Coevolution of symbiotic spirochete diversity in lower termites

  1. Mercedes Berlanga Herranz
  2. Bruce J. Paster
  3. Ricardo Guerrero Lemus
International microbiology: official journal of the Spanish Society for Microbiology

ISSN: 1618-1905

Year of publication: 2007

Volume: 10

Issue: 2

Pages: 133-140

Type: Article

More publications in: International microbiology: official journal of the Spanish Society for Microbiology


JCR (Journal Impact Factor)

  • Year 2007
  • Journal Impact Factor: 2.617
  • Journal Impact Factor without self cites: 2.0
  • Article influence score: 0.0
  • Best Quartile: Q2
  • Area: MICROBIOLOGY Quartile: Q2 Rank in area: 30/93 (Ranking edition: SCIE)
  • Area: BIOTECHNOLOGY & APPLIED MICROBIOLOGY Quartile: Q2 Rank in area: 46/138 (Ranking edition: SCIE)

SCImago Journal Rank

  • Year 2007
  • SJR Journal Impact: 0.989
  • Best Quartile: Q2
  • Area: Microbiology Quartile: Q2 Rank in area: 50/122
  • Area: Microbiology (medical) Quartile: Q2 Rank in area: 31/98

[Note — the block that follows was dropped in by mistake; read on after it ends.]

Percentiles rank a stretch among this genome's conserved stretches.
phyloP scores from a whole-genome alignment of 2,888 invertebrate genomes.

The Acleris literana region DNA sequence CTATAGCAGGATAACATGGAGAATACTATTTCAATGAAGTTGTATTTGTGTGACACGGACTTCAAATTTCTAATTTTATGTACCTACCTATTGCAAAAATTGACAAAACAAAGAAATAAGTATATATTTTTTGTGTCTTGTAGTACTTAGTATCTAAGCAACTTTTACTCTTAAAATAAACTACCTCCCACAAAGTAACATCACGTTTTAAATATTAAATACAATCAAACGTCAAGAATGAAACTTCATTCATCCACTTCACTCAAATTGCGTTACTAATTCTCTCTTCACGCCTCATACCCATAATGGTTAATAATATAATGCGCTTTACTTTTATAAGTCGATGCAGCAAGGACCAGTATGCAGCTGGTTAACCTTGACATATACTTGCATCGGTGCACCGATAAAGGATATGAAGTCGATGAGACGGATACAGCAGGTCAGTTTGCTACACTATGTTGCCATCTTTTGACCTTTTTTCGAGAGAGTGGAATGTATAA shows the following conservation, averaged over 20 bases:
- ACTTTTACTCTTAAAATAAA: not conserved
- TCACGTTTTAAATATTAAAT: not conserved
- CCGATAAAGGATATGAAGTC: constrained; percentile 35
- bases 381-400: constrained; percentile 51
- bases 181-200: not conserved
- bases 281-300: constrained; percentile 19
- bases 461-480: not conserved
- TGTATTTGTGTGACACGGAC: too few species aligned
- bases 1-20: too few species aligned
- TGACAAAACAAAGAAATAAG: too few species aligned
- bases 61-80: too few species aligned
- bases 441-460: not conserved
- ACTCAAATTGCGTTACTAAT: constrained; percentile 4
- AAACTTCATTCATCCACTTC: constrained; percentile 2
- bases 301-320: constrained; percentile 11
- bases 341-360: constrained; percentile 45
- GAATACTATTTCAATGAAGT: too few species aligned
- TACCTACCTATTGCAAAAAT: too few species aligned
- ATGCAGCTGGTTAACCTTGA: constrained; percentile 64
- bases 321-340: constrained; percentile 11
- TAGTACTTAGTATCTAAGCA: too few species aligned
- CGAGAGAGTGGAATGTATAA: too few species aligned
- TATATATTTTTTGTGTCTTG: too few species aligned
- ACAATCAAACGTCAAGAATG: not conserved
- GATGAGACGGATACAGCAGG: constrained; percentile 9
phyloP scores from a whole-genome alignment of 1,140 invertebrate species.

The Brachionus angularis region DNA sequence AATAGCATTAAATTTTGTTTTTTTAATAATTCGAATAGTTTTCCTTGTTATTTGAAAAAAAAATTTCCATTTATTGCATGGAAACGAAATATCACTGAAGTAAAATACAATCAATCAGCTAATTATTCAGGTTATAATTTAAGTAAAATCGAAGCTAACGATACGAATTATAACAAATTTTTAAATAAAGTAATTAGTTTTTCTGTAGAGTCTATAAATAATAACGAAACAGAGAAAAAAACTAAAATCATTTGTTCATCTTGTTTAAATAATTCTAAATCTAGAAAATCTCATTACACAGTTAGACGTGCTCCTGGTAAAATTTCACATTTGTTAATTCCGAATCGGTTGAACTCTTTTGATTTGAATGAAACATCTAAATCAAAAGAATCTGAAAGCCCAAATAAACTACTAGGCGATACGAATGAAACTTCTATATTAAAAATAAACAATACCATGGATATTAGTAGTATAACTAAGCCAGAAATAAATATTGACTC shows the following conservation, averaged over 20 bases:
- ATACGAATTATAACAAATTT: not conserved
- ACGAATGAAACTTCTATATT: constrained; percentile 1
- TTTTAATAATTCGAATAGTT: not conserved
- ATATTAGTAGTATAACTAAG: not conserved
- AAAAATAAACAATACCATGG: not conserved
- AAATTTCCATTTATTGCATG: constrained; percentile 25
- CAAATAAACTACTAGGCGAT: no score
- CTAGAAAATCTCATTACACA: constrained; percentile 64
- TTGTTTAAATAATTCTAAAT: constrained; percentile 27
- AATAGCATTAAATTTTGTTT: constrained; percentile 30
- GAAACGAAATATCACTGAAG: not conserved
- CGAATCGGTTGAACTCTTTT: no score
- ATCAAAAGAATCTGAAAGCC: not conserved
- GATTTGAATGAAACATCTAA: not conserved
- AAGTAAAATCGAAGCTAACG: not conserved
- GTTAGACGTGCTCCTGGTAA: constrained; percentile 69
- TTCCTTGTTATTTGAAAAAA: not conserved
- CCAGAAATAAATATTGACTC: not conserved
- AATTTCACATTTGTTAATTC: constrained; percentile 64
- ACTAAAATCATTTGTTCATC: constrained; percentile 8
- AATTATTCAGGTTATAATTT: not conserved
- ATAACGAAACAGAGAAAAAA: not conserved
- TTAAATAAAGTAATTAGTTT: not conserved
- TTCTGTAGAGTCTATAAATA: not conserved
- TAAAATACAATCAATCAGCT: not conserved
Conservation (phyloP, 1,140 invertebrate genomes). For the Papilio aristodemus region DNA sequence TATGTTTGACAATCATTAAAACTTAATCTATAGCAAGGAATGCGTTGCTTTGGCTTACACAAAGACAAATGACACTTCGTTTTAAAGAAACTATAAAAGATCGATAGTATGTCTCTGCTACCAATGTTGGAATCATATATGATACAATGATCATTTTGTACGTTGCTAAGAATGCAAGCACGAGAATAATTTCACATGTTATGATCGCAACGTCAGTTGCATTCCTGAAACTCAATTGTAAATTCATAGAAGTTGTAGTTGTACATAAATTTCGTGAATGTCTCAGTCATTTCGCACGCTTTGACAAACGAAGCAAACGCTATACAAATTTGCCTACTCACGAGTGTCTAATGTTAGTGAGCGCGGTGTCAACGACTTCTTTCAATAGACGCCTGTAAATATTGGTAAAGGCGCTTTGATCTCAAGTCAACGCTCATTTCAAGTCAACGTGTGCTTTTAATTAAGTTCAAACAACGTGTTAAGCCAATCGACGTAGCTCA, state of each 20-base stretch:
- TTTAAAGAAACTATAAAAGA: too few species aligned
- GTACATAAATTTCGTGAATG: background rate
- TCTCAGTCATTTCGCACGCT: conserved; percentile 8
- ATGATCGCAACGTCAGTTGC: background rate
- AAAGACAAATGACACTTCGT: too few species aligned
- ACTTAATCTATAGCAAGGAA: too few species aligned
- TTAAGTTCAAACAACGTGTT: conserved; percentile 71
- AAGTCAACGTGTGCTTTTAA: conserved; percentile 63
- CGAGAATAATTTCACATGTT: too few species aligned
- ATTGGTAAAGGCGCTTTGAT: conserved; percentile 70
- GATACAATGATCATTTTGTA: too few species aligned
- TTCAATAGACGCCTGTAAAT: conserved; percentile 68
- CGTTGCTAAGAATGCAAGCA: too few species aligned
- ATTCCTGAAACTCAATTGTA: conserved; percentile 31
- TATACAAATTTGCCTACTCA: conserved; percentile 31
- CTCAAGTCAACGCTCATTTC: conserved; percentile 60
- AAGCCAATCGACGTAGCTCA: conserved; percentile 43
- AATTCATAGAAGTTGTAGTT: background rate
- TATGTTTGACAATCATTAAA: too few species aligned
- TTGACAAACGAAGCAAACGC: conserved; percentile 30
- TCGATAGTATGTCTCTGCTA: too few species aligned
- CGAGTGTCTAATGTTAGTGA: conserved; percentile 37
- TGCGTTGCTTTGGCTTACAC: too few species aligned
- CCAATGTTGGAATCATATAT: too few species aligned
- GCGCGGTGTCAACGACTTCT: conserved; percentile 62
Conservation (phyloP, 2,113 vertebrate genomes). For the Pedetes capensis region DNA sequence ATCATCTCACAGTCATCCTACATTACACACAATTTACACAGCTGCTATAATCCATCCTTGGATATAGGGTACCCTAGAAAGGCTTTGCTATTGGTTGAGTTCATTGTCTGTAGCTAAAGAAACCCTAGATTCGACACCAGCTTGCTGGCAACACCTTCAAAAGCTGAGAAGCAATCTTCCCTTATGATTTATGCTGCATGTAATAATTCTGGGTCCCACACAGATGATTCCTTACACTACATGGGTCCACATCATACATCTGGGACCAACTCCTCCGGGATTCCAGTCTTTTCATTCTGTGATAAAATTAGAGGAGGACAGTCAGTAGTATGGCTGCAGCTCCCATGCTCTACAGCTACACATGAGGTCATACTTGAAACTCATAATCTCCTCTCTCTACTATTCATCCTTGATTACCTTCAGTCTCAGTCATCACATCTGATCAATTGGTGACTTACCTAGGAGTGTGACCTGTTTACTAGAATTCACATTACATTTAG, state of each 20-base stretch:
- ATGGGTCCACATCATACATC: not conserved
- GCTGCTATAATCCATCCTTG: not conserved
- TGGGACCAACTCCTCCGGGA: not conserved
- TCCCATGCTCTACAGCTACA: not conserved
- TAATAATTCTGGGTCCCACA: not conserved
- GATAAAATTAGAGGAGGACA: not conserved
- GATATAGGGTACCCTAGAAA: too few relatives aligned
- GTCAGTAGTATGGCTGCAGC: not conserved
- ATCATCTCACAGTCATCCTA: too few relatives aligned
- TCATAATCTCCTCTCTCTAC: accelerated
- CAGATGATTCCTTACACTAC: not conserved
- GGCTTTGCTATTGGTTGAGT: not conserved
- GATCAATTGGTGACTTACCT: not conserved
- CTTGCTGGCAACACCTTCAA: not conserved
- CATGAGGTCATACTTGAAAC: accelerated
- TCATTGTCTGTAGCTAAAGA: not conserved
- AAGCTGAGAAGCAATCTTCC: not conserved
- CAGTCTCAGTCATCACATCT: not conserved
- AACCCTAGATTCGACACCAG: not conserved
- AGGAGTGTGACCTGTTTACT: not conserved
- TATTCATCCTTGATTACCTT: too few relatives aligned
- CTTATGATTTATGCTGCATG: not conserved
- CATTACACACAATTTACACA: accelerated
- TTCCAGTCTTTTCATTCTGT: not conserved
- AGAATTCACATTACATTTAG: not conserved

The phylogenetic relationships of symbiotic spirochetes from five dry-wood feeding lower termites (Cryptotermes cavifrons, Heterotermes tenuis, Kalotermes flavicollis, Neotermes mona, and Reticulitermes grassei) was compared to those described in previous reports. The 16S rDNA bacterial genes were PCR-amplified from DNA isolated from intestinal samples using a spirochete-selective primer, and the 16S amplicons were cloned into Escherichia coli. Sequences of the cloned inserts were then used to determine closest relatives by comparison with published sequences. Clones sharing more than 97% sequence identity were grouped into the same phylotype. Forty-three new phylotypes were identified. These termite whole-gut-spirochetes fell into two previous defined clusters, designated as Treponema Clusters I and II, and one new Cluster III. Thirty-seven phylotypes were grouped in Cluster I. Cluster II comprised three phylotypes, two from Reticulitermes grassei (LJ029 and LJ012) and one from Heterotermes tenuis (LQ016). Three phylotypes, LK057, LK050 and LK028, were affiliated to Cluster III. Members of Cluster I showed the following characteristics: (i) spirochete phylotypes from a particular species of termite were more closely related to each other than to phylotypes of other termite species; (ii) spirochetes obtained from different genera of the same family, such as Cryptotermes sp., Kalotermes sp., and Neotermes sp., all from the family Kalotermitidae, were also related to each other. It was therefore concluded that spirochetes are specific symbionts that have coevolved with their respective species of termites, are stably harbored, and are closely related to members of the same termite family.